Building a brand leader
A Sky case study

Page 1: Introduction

In a few years, British Sky Broadcasting has transformed the way people in Britain watch and use their television. Before Sky, people could never have imagined ordering a pizza or sending an email from their set. Today it’s an accepted thing. Part of Sky’s success has been in its brand - in defining what makes Sky special and in expressing that difference visually, in products and in...
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Page 2: Creation of BSkyB

BSkyB has come a long way.  When Sky began broadcasting via the Astra satellite back in February 1989 it offered four channels – Sky Channel, Sky News, Sky Movies and Eurosport. It was Britain’s first satellite broadcaster and overnight it doubled the number of channels available to the public. By 1990 Sky had sold one million decoders and had established a growing customer...
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Page 3: The Sky brand

Sky’s achievements in its short life so far emphasise that the company has always had a common ambition and a common way of doing things. It has always been about innovation, always been about giving customers new things and a better choice, always been about making Sky an essential part of people’s homes. This idea is at the heart of the Sky brand. It’s the single most important...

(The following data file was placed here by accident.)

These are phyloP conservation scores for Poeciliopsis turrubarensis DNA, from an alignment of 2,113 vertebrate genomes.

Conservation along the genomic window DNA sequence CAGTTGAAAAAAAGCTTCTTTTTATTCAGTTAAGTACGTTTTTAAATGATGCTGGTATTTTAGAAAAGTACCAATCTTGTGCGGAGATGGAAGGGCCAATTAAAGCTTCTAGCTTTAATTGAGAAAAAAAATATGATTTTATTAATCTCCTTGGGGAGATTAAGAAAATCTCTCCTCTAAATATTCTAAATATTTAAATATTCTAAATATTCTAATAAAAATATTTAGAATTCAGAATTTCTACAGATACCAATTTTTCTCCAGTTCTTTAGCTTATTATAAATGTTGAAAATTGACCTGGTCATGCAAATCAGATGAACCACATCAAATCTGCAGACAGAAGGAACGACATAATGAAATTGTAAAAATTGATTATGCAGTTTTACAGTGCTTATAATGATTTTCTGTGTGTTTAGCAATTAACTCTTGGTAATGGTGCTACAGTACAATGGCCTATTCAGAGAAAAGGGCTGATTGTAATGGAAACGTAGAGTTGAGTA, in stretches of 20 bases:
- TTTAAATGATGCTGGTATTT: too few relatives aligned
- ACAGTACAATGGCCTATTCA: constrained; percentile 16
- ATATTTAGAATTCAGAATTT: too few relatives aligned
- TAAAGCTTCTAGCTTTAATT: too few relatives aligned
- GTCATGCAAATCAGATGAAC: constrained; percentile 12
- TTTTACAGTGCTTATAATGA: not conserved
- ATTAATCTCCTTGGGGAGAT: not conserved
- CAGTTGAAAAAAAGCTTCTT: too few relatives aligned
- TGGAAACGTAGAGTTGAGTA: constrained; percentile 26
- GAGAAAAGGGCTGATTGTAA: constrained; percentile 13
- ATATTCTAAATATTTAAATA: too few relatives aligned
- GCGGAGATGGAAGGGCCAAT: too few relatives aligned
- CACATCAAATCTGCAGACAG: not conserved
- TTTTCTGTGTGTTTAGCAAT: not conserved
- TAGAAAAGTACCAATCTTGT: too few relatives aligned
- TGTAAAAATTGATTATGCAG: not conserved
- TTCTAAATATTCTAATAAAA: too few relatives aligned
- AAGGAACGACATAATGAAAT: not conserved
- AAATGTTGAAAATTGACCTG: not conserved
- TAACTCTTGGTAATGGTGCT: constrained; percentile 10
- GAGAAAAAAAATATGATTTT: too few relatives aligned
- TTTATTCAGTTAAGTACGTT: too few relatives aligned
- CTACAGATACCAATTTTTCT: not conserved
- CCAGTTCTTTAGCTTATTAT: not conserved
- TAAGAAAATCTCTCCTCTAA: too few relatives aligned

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Page 4: Visual branding

To support the shared ambition Sky also has to look consistent wherever customers come across it – whether in print, on screen, on a van, or anywhere else. This consistency in appearance helps build consumer recognition of the company and helps to build a demand for the company and its products. Logos The most visible part of this branding is the Sky logo, which is used to represent the...
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Page 5: Other visual branding

Icons The logos are supported by a set of icons – graphics that represent some of the features and benefits of the company. These icons are used to emphasise a specific benefit being described in text, but more often are simply used to add interest to a piece of design. By using these icons across all Sky communications, the icons add another element that people will recognise and...
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Page 6: Conclusion

It’s not only a visual consistency that’s needed to keep Sky a strong brand – it’s also about really understanding and sharing the ambition of the company and about behaving in a Sky way.New projects - such as the next stage in the development of - will all need to be on brand. New staff will need to be introduced and immersed in the brand, so they really understand...
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